Eric Leonardson sits near his Springboard during his Similaria performance in the Mead Art Museum's Rotherwas Room.
Listen to an excerpt from Similaria:
The fourth part of Soundfest, Similaria, took place in the Mead Art Museum’s historic walnut-paneled Rotherwas Room. The audience sat in a square around Chicago-based artist Eric Leonardson, who was positioned with a laptop computer and his original invention the Springboard—“an electroacoustic percussion instrument made from readily available materials” such as metal springs, pieces of wood and what appeared to be a dish rack and an elderly person’s walker. While recorded “sounds from around Amherst” played from four speakers, Leonardson coaxed sounds from the Springboard by touching it with bows, mallets and his fingers. In the resulting “sound collage,” I heard noises of heavy machinery and plumbing, but also hints of a string quartet and vaguely humanoid voices; it led me to ponder both the construction of the Rotherwas Room and the artistic uses to which it is now put—its past and its present.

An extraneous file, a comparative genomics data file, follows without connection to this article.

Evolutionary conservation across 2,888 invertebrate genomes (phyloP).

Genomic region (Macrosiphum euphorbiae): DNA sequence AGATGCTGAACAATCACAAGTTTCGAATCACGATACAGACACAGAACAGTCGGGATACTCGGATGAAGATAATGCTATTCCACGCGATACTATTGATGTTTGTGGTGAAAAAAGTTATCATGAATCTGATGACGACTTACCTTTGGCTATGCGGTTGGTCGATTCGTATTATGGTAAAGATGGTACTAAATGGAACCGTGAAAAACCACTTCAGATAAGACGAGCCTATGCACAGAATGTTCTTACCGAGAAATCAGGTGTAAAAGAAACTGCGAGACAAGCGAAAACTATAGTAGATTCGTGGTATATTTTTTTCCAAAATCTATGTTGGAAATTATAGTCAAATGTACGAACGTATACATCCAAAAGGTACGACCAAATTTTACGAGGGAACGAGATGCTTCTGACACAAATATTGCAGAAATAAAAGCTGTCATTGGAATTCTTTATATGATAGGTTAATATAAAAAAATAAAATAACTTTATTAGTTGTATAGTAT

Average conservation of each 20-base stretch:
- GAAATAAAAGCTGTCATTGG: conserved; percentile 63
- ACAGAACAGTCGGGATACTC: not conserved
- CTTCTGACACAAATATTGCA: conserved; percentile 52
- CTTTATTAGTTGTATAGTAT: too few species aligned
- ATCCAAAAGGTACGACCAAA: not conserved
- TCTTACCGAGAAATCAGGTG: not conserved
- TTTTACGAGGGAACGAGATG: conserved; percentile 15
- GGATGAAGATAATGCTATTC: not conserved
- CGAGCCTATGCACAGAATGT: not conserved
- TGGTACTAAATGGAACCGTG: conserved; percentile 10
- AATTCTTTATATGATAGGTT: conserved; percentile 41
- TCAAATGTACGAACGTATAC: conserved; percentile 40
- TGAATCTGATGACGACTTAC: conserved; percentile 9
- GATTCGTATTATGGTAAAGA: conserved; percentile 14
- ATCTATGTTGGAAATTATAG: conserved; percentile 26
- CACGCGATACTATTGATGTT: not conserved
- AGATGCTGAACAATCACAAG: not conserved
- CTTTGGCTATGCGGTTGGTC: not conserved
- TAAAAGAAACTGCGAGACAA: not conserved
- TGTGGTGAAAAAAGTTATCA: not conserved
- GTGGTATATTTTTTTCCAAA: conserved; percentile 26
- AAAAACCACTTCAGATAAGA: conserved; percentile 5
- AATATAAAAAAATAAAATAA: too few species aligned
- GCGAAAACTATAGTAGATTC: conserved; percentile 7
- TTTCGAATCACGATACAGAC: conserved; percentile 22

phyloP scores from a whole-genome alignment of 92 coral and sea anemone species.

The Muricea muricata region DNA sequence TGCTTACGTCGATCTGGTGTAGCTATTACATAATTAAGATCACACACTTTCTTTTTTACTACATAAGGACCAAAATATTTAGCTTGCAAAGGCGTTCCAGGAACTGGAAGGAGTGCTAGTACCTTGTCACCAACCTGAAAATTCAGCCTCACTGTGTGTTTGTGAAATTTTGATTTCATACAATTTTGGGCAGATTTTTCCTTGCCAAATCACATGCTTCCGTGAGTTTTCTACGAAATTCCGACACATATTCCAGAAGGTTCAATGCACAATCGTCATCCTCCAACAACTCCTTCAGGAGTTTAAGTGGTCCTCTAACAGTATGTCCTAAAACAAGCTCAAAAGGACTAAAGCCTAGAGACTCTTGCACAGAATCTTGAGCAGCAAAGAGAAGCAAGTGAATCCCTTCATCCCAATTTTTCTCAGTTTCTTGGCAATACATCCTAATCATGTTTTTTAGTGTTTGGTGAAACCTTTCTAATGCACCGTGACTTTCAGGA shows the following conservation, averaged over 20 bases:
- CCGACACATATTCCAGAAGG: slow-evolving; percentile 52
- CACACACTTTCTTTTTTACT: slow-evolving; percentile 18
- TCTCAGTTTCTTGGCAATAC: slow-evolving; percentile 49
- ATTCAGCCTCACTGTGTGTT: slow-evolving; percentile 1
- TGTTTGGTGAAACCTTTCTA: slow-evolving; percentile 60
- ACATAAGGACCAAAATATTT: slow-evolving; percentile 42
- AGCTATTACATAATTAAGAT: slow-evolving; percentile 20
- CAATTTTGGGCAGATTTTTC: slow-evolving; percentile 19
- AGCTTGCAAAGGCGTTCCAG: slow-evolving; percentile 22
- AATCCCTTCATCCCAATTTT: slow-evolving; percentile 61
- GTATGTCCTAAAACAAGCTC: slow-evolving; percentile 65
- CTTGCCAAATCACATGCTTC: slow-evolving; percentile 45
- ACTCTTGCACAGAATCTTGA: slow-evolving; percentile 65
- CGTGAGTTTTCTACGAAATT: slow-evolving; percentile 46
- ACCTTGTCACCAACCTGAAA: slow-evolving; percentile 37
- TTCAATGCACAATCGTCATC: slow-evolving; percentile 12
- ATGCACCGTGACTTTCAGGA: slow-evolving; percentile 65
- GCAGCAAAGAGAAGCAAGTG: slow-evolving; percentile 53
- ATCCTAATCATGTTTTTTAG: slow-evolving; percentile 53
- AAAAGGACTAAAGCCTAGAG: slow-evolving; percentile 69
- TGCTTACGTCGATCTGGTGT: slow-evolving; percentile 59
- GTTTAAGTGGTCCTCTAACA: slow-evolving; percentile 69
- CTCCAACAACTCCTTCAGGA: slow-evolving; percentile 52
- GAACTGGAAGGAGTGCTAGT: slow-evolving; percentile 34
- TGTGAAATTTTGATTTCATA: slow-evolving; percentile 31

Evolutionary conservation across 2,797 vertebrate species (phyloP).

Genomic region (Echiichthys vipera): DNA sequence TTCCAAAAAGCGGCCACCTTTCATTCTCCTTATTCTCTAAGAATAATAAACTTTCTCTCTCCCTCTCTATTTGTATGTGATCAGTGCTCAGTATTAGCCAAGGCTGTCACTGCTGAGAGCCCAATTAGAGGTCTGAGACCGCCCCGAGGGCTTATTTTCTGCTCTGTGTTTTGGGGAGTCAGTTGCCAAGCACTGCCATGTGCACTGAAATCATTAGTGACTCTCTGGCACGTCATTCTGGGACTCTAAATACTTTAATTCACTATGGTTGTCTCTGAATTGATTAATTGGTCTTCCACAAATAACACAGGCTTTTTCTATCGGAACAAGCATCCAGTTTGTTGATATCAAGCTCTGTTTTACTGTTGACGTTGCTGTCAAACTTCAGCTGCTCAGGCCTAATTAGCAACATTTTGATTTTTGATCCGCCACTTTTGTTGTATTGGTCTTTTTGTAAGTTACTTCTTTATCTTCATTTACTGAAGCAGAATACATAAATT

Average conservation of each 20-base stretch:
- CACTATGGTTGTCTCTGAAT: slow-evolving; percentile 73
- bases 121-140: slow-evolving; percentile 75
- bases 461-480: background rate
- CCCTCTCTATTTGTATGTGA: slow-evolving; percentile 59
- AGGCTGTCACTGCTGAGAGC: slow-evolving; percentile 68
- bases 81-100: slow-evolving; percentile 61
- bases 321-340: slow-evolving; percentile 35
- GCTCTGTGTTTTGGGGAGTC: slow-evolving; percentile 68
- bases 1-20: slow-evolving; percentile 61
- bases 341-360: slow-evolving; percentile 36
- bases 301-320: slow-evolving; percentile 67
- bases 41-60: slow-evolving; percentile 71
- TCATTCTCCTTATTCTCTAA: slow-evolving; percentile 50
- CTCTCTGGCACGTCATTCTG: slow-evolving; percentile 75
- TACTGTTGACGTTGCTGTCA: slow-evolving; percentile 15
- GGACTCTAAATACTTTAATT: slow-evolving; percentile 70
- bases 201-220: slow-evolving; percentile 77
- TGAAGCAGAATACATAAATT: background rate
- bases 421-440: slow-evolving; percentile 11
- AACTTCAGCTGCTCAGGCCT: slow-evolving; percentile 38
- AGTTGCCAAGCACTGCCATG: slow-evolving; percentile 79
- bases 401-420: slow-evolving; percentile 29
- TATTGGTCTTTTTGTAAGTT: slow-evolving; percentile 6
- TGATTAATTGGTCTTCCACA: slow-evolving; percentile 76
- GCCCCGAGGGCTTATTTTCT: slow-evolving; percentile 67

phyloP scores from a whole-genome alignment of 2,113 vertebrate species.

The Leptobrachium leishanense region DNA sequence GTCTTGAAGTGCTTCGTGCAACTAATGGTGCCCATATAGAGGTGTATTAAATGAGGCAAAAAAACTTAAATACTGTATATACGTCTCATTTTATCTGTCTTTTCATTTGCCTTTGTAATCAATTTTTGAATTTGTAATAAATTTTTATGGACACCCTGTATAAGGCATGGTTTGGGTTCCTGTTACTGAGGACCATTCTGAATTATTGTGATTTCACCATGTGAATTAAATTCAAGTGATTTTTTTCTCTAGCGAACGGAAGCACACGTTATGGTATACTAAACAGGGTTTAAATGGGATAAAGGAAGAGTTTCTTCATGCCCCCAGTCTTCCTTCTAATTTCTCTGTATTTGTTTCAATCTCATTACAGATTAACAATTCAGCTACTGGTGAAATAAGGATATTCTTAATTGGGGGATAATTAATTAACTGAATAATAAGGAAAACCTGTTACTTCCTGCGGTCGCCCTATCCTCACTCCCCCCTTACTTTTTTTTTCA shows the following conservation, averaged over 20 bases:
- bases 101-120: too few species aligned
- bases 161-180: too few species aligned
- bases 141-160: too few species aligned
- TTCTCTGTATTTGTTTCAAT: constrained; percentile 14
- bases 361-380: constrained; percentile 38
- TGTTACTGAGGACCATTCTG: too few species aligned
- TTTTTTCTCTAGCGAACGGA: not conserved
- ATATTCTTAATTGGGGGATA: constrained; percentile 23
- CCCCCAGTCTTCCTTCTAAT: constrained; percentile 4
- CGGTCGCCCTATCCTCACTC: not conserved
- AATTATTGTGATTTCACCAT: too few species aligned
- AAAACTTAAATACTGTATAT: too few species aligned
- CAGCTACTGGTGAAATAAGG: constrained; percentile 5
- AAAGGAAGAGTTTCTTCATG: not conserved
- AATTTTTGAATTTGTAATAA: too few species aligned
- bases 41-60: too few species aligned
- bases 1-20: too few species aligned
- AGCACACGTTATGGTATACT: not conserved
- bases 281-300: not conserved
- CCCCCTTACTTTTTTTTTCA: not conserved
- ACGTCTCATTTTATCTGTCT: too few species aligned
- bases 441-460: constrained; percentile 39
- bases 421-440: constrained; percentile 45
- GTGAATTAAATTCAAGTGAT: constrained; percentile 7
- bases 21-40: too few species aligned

Just outside the Mead, in and around Stearns Steeple, was the final installation, by electronic sound artist Steph Robinson, a visiting lecturer in theater and dance. Isosteeple featured amplifiers playing highly processed recordings of the carillon located inside the steeple (the carillon player being Campus Utilities Engineer Aaron Hayden). As Robinson wrote, compositional elements were based on the medieval and Renaissance technique of "isorhthm" (listen to a sample stereo rendering here). Thanks to motion-detection software written by Mark Santolucito ’13, we visitors could change the sounds subtly with our movements. Santolucito—a computer science and music double-major on his way to study computer music in a Ph.D. program at Yale—also designed a video projection inside the steeple that cast swirly colors onto a plaque. (You can check out Isosteeple between 9 a.m. and 6 p.m. every day through April 4.)
As we headed away from Stearns Steeple, I overheard one Soundfest visitor ask another, “Shall we proceed to the real world?”
I knew what he meant. What I’d seen and heard on the Amherst campus that day was positively otherworldly.